Hundreds of Edinburgh’s quirkiest artefacts, historic treasures and intricate artworks spell out an A-Z of the city’s collections in an exhibition at the City Art Centre. Grab your chance to see them in the show’s last weeks.
1. A IS FOR ARTS & CRAFTS
See the Scott and Burns monuments in miniature and admire the gothic features of the city’s tribute to author Sir Walter Scott in close-up. The architects built these replicas to help them plan the actual structures, still standing tall in Princes Street Gardens and on Regent Road today.
2. ... AND FOR ADVERTS
Bear grease was believed to be good for hair, while the red and white stripes of the barber’s pole has its origins in blood-soaked bandages. Barbers used to also be surgeons and their patients’ bandages were hung up to dry on a pole outside their practices. See some of the city’s original shop signs, many of which are pictures and sculptures from an age when illiteracy was common.
3. C IS FOR CHURCHES
A hugely significant event in the history of Edinburgh and Scotland, the signing of the National Covenant was an act of defiance against the Stuart monarch, King Charles I. Without consultation, the king tried to introduce a new Book of Common Prayer into Scotland. His proposals outraged the Scottish people and a covenant document was drawn up. The document committed its signatories to preserve the purity of the Scottish Kirk, and it was first signed in Greyfriars Kirkyard in February 1638.
4. O IS FOR OLD TOWN
The face of an early autopsy patient found in the Old Town adorns the wall of the City Art Centre. Revealed for the first time in the Edinburgh Alphabet exhibition, the reconstruction is based on the skull of a skeleton unearthed in 1993. Identified by council archaeologists as an Edinburgh woman in her mid-twenties to early thirties, she was found within Lady Yester’s Church – now part of the University of Edinburgh’s offices in Infirmary Street. John Lawson, City of Edinburgh Council archaeologist, said: “It could be difficult to trace a deceased patient’s relatives, and indeed many families were too poor to provide a proper burial. As the move towards graverobbing in the later 18th and early 19th centuries tell us, such readily available bodies for research were in great demand. This led medics and hospital staff to meddle with Edinburgh’s criminal underworld.”
5. L IS FOR LAURISTON CASTLE
Step into Lauriston Castle and you’ll see the stately home just as it was left by the last owners, Mr and Mrs Reid. Rugs, prints, Italian furniture and classic Edwardian antiques have been taken out of Lauriston Castle for the very first time to take centre stage in a replica set within the City Art Centre. Don’t miss the hand-made cushion depicting the story of George and the Dragon which was crafted by Mrs Reid. You’ll leave wanting to discover the rest of the Castle.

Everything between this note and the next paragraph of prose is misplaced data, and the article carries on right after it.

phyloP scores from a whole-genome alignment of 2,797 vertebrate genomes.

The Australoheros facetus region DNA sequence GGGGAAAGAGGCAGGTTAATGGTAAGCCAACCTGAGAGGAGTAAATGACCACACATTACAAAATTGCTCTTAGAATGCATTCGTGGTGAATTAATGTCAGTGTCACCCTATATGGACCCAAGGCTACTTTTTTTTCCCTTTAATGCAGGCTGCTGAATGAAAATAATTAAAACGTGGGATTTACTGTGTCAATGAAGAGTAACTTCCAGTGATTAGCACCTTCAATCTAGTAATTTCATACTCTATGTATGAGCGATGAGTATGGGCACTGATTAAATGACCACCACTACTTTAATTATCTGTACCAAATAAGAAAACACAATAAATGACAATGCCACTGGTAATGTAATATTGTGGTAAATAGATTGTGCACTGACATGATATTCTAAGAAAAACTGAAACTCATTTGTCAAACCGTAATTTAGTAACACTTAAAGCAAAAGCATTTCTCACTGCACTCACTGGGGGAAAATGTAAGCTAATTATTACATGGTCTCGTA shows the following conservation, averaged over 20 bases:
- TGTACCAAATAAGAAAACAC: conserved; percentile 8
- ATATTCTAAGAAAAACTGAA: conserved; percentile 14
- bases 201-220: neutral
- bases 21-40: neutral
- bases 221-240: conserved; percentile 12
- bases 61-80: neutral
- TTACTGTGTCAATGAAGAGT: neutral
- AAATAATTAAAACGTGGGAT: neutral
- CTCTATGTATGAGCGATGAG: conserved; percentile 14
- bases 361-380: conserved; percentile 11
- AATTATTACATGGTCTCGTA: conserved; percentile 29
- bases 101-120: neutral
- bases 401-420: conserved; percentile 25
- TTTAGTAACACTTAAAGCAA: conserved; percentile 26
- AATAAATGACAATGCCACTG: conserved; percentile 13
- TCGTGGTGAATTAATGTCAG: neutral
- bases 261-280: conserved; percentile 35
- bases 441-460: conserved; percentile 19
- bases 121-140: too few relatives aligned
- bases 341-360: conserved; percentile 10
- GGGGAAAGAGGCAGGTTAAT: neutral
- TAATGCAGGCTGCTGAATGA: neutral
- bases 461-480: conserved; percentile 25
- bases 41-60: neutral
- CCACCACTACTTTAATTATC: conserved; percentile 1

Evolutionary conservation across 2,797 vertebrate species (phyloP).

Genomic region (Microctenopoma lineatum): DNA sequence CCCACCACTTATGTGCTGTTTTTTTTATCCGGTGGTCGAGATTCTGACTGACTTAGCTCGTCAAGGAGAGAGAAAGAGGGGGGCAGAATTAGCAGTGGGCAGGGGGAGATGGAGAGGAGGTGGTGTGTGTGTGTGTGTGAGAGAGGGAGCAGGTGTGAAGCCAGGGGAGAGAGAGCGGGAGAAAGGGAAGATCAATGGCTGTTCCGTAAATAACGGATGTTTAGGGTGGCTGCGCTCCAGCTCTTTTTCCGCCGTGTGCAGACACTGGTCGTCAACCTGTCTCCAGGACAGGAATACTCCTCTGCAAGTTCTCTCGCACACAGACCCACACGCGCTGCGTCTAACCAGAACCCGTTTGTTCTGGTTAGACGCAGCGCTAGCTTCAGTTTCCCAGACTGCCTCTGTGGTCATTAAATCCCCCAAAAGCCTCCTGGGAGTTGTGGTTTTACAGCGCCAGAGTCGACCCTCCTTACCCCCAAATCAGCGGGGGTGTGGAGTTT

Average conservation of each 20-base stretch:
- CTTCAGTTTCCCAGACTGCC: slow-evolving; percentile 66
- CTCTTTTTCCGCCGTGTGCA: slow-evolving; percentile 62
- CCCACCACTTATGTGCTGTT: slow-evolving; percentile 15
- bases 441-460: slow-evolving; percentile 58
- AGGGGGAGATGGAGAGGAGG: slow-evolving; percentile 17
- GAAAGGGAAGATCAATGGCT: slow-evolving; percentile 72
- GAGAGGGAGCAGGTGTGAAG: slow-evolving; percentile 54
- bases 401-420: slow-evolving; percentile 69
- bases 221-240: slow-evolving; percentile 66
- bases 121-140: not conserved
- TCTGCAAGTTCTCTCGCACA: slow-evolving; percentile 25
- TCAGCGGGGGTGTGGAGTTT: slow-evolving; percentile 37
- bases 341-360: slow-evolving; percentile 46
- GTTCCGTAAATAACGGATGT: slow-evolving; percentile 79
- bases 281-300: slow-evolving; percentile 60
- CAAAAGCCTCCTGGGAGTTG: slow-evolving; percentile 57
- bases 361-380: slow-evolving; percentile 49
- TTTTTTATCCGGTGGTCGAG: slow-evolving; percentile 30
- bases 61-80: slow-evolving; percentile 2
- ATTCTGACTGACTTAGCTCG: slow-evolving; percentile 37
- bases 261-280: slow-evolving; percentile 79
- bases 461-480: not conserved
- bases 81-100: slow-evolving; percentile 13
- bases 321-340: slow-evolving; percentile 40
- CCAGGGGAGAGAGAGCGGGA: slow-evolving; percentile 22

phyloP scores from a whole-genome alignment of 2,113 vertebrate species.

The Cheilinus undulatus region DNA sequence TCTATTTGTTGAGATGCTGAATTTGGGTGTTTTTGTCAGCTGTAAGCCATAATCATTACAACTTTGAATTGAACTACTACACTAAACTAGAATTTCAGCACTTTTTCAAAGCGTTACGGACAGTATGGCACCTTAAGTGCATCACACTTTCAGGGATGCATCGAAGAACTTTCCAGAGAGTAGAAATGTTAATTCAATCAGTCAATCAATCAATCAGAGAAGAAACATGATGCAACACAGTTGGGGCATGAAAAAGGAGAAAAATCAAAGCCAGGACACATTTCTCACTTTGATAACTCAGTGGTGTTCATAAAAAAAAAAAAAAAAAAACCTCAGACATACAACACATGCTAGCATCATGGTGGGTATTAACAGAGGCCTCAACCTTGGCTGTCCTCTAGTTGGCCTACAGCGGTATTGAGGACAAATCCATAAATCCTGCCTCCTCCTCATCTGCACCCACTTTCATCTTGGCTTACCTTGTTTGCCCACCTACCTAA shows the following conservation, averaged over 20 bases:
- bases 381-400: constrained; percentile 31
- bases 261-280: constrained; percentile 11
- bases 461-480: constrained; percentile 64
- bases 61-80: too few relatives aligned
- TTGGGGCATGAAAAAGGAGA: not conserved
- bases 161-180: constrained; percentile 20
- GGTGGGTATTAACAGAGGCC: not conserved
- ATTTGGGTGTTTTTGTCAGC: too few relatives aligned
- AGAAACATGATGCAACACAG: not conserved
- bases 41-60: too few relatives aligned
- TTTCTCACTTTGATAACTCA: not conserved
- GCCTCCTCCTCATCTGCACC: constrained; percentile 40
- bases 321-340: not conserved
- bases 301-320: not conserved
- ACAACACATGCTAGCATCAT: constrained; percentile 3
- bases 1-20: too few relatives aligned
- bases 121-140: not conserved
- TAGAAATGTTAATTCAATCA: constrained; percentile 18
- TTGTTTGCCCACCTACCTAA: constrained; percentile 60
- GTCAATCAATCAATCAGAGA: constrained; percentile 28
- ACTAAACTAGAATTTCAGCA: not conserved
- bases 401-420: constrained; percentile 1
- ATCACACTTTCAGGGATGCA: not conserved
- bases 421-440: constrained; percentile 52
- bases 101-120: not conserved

6. P IS FOR PANTO
Natives know Christmas in Edinburgh wouldn’t be complete without a trip to the King’s Theatre pantomime. Not content with taking home a programme, Edinburgh’s Museums Service has a wonderful collection of costumes, set designs and models from the Kings spanning more than 40 years. Check out the exhibition’s intricate set designs for previous renditions of Aladdin, and costumes for Old Mother Hubbard.
7. T IS FOR TOURISM
One of the more unusual displays in the Edinburgh Alphabet exhibition is a packed cabinet featuring dolls of the world. Normally in storage, the display of more than 100 dolls in national dress was bequeathed to the Museum of Childhood by local collector Margaret Guthrie. Margaret travelled the world collecting her dolls, giving each one a name and a story.
8. X IS FOR KISSES
On Valentine’s Day, a mystery sculpture in the style of Banksy’s girl with a balloon appeared at the foot of the Scott Monument. The unidentified artwork features a little girl reaching for a floating red naval mine with a heart shape cut out. While the full story behind the sculpture remains unknown, it is clear the artist intended the piece to be a love note. See it before it goes at the City Art Centre.
9. S IS FOR SCULPTURE
In 2011, David Mach blazed a trail for the opening of that year’s Edinburgh Art Festival by setting fire to a sculpture made of matchsticks outside the front door of the City Art Centre. The artist is back, with a matchstick version of fellow Scottish artist Richard Demarco. Find his creation under S for Sculpture alongside a whole raft of work by Eduardo Paolozzi, Ian Hamilton Finlay, James P McGillivray, Tom Whalen and Kenneth Dingwall.
10. Z IS FOR ZEITGEIST
Banners and placards emblazoned with protest messages demonstrate the last letter of the Edinburgh Alphabet. Following a summer of marches, protest movements and demonstrations about the European Union referendum, UK and the US presidential elections, the council’s museums service snapped up several anti-hate mementoes in order to record history in the making. Gillian Findlay, curatorial and engagement manager, said: “The city has a fabulous and really important collection of protest material dating from as early as the 17th century to the present day. People in this city have never been afraid to put their lives on the line for what they believe. Our part in this process has been to make sure we record the moment.”
l Edinburgh Alphabet: An A-Z of the City’s Collections is at the City Art Centre until October 8, Wednesday to Saturday 10am-5pm, Sunday 12pm-5pm, free entry.